By Dylan Baddour
In a saturated and rapidly evolving digital media landscape, discerning truth from fallacy has proven to be a challenge for readers, especially in the case of government discourse. In response to a growing demand for trustworthy and accurate news, the practice of fact-checking has emerged as a practice that allows journalists to hold public officials accountable for their statements.
One such fact-checking operation, an Argentinian project called Chequeado (Spanish for “checked”), is pioneering an effort that would look to crowd sourcing to fund its operations. With over 66,000 followers on Twitter, the website is using social media and other online campaigns to generate the financing needed to distance themselves from large donors. Instead, Chequeado wants individuals, those they are looking to serve in their work, to fund their fact-checking.
Chequeado executive director, Laura Zommer, says that fact-checking represents a return to the basics of journalism, where anyone can use available online tools to combat misinformation.
“The leadership isn’t going to stop using facts strategically – everyone is going to use facts to tell the story that suits themselves most. That’s not going to change,” Zommer told the Knight Center for Journalism in the Americas. “Now the community can choose not to tolerate this intellectual trickery, when the leaders say whatever they want to.”
Fact checking is not new, but Chequeado is now looking to public support to fund the work. When more than 50 groups from around the world met at the Poynter Institute’s Global Fact-Checking Summit in London last June, Chequeado was featured as a case study due to its unique and diverse sources of revenue. In 2013, an estimated 37% of the income of the eight-member fact-checking team came from small donors.
It is a success that has largely been attributed to an approach adopted by CEO Laura Zommer, who was hired in 2012 with the goal of making Chequeado independent of its founders, who launched the site with personal assets in 2010. In an interview with the Knight Center for Journalism in the Americas, Zommer said that she didn’t simply want to replace large donors with other large donors.
Most fact-checking sites represented at the Global Fact-Checking Summit rely on funding from philanthropists, media houses, or companies following corporate social responsibility guidelines. Such donors can unexpectedly revoke funding, Zommer said, which is one risk in depending on such sources, but their support also raises the eyebrows of many readers who question their potential influence in reporting.
In Argentina, where the field of politics is sharply polarized, and with government supporters and opposition largely relying on separate, partisan media, fact-checking that is independent from high-dollar donors holds the potential to positively impact public perception of the media and its reporting.
“It makes Chequeado legitimate for one side as much as the other,” Zommer said. “When we post a ‘false’ on the president, the opposition uses it and they publicize it. When we give a ‘true’ to the presidency, then the ministers or government supporters will use it.”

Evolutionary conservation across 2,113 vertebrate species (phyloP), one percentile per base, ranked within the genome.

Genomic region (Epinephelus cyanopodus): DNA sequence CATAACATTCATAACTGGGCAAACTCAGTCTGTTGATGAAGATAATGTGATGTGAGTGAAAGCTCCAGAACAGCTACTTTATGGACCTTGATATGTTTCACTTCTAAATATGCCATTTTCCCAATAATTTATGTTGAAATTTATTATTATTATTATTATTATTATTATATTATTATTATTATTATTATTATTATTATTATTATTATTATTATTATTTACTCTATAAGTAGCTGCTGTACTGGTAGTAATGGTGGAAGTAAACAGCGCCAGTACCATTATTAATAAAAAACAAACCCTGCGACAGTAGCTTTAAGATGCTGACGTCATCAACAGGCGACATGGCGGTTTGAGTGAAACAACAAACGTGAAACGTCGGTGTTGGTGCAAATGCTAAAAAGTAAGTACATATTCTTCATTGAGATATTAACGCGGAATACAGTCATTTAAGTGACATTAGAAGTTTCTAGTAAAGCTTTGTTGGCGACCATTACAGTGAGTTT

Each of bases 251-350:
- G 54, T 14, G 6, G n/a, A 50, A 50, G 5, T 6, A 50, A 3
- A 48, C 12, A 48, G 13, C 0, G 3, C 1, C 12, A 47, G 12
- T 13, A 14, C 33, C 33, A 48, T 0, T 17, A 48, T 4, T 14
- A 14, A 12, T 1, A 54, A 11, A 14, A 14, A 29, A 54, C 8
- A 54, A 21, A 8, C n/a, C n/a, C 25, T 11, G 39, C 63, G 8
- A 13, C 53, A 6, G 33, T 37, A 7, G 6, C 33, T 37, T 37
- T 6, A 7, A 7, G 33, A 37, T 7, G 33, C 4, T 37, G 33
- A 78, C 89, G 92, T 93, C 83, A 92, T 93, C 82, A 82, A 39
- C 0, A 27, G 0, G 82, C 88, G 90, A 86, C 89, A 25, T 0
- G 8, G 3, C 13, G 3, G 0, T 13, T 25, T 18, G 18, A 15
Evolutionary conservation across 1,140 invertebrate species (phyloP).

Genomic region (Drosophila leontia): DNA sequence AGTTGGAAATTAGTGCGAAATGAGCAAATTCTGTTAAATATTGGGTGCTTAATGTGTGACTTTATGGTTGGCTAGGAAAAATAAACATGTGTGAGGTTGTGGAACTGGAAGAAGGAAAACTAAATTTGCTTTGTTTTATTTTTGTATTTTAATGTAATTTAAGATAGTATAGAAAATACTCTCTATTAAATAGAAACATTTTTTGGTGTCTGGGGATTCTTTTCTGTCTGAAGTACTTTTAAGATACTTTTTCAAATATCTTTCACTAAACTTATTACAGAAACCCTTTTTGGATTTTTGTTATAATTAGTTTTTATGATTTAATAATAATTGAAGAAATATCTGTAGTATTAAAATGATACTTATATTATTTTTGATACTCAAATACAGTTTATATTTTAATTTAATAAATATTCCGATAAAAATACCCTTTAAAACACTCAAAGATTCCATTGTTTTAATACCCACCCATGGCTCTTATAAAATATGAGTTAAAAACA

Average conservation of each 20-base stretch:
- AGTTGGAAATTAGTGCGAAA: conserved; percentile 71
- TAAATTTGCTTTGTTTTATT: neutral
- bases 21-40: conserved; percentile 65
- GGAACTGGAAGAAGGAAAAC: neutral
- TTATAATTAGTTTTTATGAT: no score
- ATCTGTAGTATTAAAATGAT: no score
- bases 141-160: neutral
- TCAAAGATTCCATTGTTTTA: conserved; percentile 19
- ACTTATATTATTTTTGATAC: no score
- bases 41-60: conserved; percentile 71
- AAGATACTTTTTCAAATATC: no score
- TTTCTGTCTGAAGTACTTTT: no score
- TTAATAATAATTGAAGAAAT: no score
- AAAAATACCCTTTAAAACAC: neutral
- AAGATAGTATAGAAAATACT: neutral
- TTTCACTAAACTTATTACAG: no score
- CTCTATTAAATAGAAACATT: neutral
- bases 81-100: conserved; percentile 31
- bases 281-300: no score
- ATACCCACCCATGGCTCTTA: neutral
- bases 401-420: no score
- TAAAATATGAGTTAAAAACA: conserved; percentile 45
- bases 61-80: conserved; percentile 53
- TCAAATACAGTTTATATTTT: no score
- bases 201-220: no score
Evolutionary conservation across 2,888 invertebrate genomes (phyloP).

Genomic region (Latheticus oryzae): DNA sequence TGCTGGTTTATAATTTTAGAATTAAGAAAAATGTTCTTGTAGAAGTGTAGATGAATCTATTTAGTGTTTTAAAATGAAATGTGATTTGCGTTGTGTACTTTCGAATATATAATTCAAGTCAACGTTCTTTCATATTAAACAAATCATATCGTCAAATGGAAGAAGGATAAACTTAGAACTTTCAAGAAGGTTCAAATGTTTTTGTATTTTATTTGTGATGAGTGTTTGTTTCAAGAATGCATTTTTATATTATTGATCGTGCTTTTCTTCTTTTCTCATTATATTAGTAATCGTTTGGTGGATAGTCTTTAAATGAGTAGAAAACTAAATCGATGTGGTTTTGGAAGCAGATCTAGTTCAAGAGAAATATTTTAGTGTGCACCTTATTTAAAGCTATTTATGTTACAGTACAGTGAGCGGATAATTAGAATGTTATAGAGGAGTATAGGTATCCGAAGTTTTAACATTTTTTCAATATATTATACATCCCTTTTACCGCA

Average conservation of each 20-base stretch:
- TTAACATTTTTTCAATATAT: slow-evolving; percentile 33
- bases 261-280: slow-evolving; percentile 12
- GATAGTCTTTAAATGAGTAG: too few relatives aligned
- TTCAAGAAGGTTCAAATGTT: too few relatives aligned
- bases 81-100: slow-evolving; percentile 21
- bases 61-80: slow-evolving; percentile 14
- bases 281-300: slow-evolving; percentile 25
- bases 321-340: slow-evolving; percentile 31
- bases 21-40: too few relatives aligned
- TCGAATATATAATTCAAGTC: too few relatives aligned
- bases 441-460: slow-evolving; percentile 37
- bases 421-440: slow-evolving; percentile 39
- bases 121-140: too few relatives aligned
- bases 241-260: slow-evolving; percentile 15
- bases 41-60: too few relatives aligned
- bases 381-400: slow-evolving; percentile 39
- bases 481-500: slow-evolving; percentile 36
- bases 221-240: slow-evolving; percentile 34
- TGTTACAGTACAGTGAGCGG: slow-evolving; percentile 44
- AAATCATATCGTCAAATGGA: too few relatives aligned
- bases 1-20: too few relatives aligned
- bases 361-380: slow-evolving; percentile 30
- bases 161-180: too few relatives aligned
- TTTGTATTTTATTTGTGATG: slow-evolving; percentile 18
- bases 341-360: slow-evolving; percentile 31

Since 2010, the site has gained a substantial following across Argentina, where Zommer says that politicians cite its fact-checks and that people have started to use the website as a verb – asking though Twitter if an officials’ statements have been “chequeado.”
Fact-checking operations have had similar effects elsewhere. PolitiFact, founded in 2007, was among the first to draw major attention to the practice, especially when it became a national franchise in the United States in 2010.
“Fact-checking has been a disruptive force in American politics,” PolitiFact founder, Bill Adair, told the Knight Center for Journalism in the Americas. “Politicians often cite our fact-checks and they are often more careful about what they say because they know we are watching.”
Last year, the Duke University Reporters’ Lab, which currently operates under Adair’s direction, began compiling a database of fact-checking operations and found 44 organizations currently active around the world.
“Our research shows that fact-checking is growing and empowering democracies around the world,” Adair said. “We’ve found fact-checking sites in some unlikely places such as Ukraine, where fact-checkers are providing people vital information against political misinformation and propaganda.”
Chequeado has run a crowd-funding campaign much in the style of the ice bucket challenge. Under the hashtag #NoMandenFruta (literally “don’t send fruit” but also an idiom for “no bull”), social media users post videos of themselves eating a lemon and nominate friends. The idea, Zommer says, is to raise awareness about the importance of the public’s role in holding officials accountable.
“Right now there are organizations in Argentina that work with crowd-funding, but they are mostly ‘green’ issues, working on whales or forests. Those are more tame than our issues,” said Zommer. “There is no culture [in Argentina] of publicly supported organizations that work on accountability. We are changing that.”
So far the site has raised over $5,000 from 94 donors through an IndieVoices crowd-funding campaign, though ten days remain to hit a target of $10,000 and a total of 200 donors.
Note from the editor: This story was originally published by the Knight Center’s blog Journalism in the Americas, the predecessor of LatAm Journalism Review.